7. Manage Instances: Click on Instances, you able to view the newly launched instances details

                8. ElasticIPs: Click on ElasticIPs, you able to find Associate IP address with Instances ID

                9. Volume and Snapshot: Click on Volume and Snapshot, you able to create volume for the instance with mentioning the size in "GB'
                Now select the Region and Credentials accordingly. And you will be good to go.

                Note: You could download the hybridfox from here and also feel free to contribute.

                This screen just shows the list of images that the are registered with our Eucalyptus Cloud.

                Show me!

                Hybrid Fox




                Security Groups


                Launch New Instance

                Manage Instance

                Elastic IPs

                Volume and Snapshots

                Doesn't Elasticfox for Eucalyptus?

                Yes, heard that with Eucalyptus 1.6.1, elasticfox 1.7.x will work out of the box. Havent tried that out but they claim. Having said that there hybrid fox will need to be, more focused on supporting all features of eucalyptus without breaking the EC2 functionalities.

                Wednesday, November 11, 2009

                AWS Workshop, Chennai

                With the onset of the Monsoons in Chennai there were Cloud of a different kind looming, and the Met Department was evangelizing them; there was also another Cloud Evangelist in Chennai, Jinesh Varia evangelizing Clouds of different kind, the Amazon Clouds.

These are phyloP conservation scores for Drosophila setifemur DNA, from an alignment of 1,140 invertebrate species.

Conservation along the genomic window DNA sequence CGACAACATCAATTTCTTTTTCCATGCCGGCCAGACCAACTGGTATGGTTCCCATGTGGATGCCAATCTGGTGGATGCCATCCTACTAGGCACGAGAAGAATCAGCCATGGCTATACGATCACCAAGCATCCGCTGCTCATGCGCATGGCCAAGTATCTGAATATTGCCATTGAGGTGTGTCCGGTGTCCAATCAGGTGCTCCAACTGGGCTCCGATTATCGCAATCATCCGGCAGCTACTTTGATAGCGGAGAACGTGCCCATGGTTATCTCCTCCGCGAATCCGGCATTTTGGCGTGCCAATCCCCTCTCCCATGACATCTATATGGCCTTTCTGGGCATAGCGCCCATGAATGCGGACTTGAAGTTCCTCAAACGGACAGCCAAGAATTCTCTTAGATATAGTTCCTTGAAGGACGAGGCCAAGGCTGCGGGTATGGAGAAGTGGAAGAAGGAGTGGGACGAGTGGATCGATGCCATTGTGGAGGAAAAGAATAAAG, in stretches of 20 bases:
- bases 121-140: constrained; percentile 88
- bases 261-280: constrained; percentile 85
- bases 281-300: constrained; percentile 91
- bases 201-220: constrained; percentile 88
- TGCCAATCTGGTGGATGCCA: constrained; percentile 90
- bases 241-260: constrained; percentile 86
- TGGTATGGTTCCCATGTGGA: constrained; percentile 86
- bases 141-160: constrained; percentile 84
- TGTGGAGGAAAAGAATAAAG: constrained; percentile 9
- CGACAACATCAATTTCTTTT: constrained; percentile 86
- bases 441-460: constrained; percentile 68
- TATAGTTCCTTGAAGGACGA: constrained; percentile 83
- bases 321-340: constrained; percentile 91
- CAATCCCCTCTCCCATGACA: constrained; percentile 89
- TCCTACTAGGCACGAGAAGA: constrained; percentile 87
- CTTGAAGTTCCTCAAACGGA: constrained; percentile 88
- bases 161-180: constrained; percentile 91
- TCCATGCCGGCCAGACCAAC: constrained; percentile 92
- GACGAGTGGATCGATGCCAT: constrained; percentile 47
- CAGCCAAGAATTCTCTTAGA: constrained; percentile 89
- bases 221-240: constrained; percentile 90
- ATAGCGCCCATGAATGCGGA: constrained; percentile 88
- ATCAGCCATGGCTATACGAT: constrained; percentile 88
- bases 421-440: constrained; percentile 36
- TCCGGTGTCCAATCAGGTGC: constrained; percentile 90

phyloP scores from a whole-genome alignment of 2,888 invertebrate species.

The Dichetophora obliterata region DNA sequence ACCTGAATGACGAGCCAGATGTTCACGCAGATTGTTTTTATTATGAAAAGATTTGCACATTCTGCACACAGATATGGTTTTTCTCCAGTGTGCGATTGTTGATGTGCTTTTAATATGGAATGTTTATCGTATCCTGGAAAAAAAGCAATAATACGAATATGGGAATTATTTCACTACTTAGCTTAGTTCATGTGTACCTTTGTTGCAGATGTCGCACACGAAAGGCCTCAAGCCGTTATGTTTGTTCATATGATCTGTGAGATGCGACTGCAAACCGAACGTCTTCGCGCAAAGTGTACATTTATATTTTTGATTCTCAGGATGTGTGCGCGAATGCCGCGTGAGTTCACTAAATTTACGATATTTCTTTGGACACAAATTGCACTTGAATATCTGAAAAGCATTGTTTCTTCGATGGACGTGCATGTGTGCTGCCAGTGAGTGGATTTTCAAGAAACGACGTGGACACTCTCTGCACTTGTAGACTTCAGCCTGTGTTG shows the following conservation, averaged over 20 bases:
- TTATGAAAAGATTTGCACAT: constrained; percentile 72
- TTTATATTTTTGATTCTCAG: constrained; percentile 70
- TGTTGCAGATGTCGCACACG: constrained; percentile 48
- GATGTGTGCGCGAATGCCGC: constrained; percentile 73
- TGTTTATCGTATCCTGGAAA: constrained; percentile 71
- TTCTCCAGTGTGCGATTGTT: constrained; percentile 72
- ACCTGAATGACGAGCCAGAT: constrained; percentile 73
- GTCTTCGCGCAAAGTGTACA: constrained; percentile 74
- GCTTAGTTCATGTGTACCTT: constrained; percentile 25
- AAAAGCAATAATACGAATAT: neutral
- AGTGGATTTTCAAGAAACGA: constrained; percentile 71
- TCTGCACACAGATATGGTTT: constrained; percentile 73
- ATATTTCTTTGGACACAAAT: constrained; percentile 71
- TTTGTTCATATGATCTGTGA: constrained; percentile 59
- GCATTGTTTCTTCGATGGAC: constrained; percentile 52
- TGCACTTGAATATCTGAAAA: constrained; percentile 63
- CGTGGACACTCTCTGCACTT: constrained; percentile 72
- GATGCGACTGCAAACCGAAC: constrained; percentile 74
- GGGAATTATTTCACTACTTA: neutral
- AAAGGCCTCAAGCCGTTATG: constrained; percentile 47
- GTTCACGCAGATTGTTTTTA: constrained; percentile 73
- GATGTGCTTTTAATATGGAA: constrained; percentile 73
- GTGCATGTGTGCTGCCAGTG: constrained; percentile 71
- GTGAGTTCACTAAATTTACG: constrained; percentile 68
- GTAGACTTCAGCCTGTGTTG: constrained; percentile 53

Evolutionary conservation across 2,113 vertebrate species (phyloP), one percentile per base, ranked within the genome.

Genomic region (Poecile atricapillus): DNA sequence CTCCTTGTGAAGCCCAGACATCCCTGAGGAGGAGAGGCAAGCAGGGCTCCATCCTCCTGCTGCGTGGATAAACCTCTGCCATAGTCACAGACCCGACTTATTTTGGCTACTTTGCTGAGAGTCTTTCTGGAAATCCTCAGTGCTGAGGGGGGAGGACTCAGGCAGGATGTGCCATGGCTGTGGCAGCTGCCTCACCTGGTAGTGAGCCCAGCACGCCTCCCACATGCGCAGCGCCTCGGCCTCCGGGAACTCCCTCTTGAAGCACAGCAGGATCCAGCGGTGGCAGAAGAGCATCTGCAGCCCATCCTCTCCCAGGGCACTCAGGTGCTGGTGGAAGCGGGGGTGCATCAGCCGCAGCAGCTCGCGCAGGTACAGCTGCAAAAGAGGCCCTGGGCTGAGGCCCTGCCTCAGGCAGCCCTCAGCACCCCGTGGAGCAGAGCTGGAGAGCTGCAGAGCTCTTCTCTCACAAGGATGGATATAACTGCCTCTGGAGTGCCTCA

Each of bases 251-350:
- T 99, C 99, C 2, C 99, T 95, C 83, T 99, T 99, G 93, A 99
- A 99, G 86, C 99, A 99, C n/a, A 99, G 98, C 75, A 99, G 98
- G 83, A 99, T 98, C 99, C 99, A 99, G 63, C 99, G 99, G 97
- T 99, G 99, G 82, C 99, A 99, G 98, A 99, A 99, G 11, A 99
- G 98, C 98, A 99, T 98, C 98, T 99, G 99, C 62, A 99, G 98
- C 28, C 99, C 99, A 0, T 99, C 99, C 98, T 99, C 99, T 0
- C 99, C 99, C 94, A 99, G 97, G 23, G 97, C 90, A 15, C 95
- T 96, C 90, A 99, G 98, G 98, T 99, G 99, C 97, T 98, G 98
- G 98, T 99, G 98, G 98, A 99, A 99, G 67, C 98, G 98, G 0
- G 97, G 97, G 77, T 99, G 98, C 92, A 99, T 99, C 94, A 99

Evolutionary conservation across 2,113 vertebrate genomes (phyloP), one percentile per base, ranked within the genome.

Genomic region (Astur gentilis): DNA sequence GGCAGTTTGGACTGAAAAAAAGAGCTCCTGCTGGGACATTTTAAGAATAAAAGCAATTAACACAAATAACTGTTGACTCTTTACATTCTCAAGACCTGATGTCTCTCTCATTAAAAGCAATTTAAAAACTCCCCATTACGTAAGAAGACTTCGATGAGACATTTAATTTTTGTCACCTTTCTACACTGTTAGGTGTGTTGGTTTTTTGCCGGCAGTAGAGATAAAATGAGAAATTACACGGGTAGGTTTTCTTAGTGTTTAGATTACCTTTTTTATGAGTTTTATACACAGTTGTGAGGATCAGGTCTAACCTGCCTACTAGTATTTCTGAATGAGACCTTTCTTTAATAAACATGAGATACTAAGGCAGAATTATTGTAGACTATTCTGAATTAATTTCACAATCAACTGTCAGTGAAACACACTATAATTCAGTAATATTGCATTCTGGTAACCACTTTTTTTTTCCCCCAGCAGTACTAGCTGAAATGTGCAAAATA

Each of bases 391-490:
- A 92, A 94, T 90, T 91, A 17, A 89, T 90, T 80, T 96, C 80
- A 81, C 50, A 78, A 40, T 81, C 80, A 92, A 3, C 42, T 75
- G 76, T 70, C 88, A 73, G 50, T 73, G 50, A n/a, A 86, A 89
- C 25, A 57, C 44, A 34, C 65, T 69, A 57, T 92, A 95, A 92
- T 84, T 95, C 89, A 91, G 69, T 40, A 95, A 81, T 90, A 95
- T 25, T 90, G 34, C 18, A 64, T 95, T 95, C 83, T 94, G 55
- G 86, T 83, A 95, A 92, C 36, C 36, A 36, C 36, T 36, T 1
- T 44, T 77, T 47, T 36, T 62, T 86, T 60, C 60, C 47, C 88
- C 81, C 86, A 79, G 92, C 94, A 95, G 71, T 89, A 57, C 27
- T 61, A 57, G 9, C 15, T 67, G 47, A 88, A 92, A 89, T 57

Event and Filling Gaps

                The event kicked off with Bobby Varghese from CSS Corp doing a keynote for the workshop. Bobby spoke about CSS adoption of the AWS and how they have come up with products and use cases based on AWS.

                The real clouds were holding back Jinesh from reaching the venue. So Ezhilaran Babaraj(Ezhil), from CSS Labs, and Lakshmanan Narayan(Lux), from Vembu, had to fill up for the latency. Both these session's were to be midway sessions to Jinesh's overview on AWS, that would have given mileage to these session for which AWS is the basis. Nevertheless, considering the audience were not real novices to AWS, these sessions were well taken.

                Ezhil, explained at large the initiative at CSS Labs towards Cloud enablement, and specifically about the CloudBuddy API, and the Plugin Framework which will help extend Windows based applications to Cloud, and extending CloudBuddy itself repectively. The demo of the plugin framework, and APIs, of CloudBuddy, was not possible thanks to BSNL's connectivity issues.

                Lux, who chose not use the mic, started off on an overview of Vembu Technologies. And then showcased Vembu Home BETA with its Adobe Air based UI. And how it helps the user backup on Desktop as well as the Cloud.

                Jinesh Arrives

                As Lux, was finishing his talk, Jinesh arrived. And there was a coffee break.

                Post coffee! Jinesh was quick to take the stage. He, started off with an introduction to Cloud Computing taking the analogy of a Belgian Beer Company which in its early days had to generate its own power(electricity), and now that power comes from a grid, and the beers tastes no different. And that power generating machine is now in the mueseum. An ominus sign for our inhouse data centers.

                Having introduced the crowd to Cloud Computing he jumped to what he was here to do, showcase Amazon Web Services. Jinesh, did well to get the some temporary Keys to access Amazon Web Services, which were distributed to the audeience, but the connectivity issues rendered them useless.